Machhli is one of India’s most famous tigresses for reasons more than one. This legendary tigress of Ranthambore who lived for 19 years has many sobriquets to her credit. Also known as ‘Lady of the lakes ‘ and ‘ Crocodile killer’ , the most photographed tigress that helped contribute a lot to enhance the tiger population and to the tourism earnings in India; is all set to add one more feather to her cap even after her demise – genetic mapping.

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Efforts are on to prepare a genetic map from the DNA of Machhli, extracted at the time of her death in 2016. Working on this is a team of geneticists, conservation biologists and wildlife officials led by Dr. Uma Ramakrishnan at the National Centre for Biological Sciences (NCBS).

“Machhli is an iconic individual, has lived long, has sired a large number of cubs and, because the tigers at Ranthambore are highly inbred, she would serve as an excellent example of the species. Plus, we were lucky to get permits and ideal tissue samples at the right time.”

Machhli (named so due to the fish-like marks on her face) is largely responsible for reviving the tiger population at the Ranthambore National Park. In her long lifespan of 19 years, she gave birth to 11 cubs. In her prime, she dominated over the best territory of the park and due to her interaction and appeal to humans and the camera lens, she was considerably responsible for generating a lot of revenue through tourism between 2006 and 2016.

Understanding The Tiger Genes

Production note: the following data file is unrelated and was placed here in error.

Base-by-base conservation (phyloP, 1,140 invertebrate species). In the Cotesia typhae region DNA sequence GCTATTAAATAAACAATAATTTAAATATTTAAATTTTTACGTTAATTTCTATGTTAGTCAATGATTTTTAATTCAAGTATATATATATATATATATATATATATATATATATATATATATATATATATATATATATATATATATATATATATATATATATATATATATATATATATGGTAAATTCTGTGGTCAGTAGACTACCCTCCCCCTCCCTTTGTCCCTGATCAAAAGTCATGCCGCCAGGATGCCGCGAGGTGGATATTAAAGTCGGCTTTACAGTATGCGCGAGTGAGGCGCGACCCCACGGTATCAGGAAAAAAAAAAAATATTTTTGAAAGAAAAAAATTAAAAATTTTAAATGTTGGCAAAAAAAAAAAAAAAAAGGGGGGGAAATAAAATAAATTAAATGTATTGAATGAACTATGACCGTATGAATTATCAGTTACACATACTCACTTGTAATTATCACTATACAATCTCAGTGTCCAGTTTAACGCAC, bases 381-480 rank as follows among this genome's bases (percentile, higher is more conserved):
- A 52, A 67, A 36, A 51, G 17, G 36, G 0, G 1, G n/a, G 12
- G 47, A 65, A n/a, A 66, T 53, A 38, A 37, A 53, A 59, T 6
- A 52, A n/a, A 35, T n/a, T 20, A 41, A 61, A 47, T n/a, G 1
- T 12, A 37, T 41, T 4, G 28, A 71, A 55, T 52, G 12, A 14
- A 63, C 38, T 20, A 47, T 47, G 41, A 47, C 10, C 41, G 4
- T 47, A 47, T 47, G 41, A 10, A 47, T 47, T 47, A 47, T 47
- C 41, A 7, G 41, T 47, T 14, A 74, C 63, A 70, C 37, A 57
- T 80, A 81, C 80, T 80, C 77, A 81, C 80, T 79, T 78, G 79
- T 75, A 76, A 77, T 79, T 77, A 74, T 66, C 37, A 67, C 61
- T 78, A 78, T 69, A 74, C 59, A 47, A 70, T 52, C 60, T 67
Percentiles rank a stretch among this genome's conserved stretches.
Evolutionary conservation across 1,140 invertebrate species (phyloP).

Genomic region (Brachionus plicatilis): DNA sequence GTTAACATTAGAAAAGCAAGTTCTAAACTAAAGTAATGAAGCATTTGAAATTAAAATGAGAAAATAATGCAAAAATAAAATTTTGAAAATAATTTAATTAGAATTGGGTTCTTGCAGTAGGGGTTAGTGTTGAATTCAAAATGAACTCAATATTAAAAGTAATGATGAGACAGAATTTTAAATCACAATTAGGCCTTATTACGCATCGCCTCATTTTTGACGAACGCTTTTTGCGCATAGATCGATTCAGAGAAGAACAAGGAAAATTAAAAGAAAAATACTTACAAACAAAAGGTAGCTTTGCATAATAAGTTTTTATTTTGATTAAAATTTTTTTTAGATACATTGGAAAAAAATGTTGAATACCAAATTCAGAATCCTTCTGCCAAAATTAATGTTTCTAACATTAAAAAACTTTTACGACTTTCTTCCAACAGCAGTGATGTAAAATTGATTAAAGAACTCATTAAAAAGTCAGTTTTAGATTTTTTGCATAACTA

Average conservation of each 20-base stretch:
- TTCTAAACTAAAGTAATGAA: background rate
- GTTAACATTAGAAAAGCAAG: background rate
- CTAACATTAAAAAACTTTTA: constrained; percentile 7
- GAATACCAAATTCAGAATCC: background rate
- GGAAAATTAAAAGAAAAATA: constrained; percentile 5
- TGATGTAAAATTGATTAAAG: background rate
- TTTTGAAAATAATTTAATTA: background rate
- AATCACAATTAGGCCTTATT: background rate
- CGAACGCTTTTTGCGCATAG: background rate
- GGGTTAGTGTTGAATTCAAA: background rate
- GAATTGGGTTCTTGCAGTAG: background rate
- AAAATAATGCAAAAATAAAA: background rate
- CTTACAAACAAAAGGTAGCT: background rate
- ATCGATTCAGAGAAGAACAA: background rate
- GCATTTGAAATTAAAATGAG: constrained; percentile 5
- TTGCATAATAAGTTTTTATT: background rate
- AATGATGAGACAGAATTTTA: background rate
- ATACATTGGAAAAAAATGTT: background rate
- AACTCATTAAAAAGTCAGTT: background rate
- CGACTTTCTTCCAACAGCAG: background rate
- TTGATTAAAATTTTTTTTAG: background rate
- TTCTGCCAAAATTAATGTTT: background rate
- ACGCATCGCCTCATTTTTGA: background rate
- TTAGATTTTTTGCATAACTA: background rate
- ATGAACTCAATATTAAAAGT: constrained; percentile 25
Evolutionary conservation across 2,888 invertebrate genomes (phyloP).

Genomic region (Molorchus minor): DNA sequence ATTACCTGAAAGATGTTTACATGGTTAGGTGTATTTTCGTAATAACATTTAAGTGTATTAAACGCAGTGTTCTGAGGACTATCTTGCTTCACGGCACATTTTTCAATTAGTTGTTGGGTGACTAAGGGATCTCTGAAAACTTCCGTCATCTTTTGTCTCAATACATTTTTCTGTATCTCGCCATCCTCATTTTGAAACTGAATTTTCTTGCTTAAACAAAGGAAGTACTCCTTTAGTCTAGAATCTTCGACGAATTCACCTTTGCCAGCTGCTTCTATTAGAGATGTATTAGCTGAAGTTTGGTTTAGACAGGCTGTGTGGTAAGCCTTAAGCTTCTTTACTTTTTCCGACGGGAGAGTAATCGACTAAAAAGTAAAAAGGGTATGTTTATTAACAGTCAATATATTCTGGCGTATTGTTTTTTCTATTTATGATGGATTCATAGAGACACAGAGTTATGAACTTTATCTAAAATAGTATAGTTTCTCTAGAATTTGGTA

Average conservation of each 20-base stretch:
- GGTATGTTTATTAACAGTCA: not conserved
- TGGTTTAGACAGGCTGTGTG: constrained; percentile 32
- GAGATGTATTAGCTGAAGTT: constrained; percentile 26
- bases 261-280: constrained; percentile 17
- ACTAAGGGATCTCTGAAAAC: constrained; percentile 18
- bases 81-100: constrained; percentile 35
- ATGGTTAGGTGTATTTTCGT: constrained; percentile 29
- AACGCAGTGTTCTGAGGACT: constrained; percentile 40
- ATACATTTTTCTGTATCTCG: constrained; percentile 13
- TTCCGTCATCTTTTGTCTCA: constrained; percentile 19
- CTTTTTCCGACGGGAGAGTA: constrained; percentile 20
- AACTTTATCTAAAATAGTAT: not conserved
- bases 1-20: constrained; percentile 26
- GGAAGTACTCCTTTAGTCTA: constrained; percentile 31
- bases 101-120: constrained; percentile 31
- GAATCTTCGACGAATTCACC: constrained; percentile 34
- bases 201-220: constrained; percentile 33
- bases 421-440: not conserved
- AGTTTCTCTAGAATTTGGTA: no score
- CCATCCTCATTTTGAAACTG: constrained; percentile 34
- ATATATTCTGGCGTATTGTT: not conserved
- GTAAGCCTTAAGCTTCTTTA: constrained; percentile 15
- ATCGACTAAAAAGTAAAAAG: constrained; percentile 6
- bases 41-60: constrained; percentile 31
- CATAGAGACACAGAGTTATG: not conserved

Completing the genome map could take about six months and once that is prepared, it could act as the template or ‘reference genome’ for comparing the genes of tigers anywhere.

Till now, the reference genome that is being used to study tiger genetics is that of Amur, the Siberian tiger which was sequenced in 2013. The Centre for Cellular and Molecular Biology (CCMB) at Hyderabad claimed to have sequenced, for the first time, the whole genome of a Royal Bengal Tiger earlier this year. However, the scientific report for this project is yet to be peer-reviewed.

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According to Rakesh Mishra, Director, CCMB, ideally, a ‘reference genome’ ought to be one made from a composite of individuals. He says, “Like how the human genome was sequenced from taking genetic signatures from a small group of individuals, a reference genome of a species ideally ought to be from a group of individuals [of that species].”

Dr. Uma Ramakrishnan and her group have been working on sequencing the genomes from several tigers, at varying degrees of resolution. However, the sequencing of Machhli’s DNA uses multiple genome-reading technologies and hence would be at an exceptional level of detail and accuracy. Specific genes are responsible for enriching various traits of tigers, such as their sense of smell, strength and metabolism. Once the process is completed, it will be easier to understand gene functionality.

“Once we have the reference, we can better understand functionality — where these genes are, [they exist in] which populations, how they are different,” says Dr. Ramakrishnan.

India is home to the maximum number of tigers in the world. The numbers have been steadily increasing from 1411 in 2006 to 1706 in 2010 and 2226 in 2014 as per the results of the once in four year survey owing to improved conservation measures, the process of enumeration itself improving with new estimation methods. Currently the survey which began last winter is going on and the results are expected to be revealed in early 2019.

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About Ramya Naresh

Ramya is a homemaker who likes to live in harmony with Nature, believing that each form of life is a wonder in itself. She values living in the present and looks forward to each day in all its freshness. She is a Senior Writer with India's Endangered.

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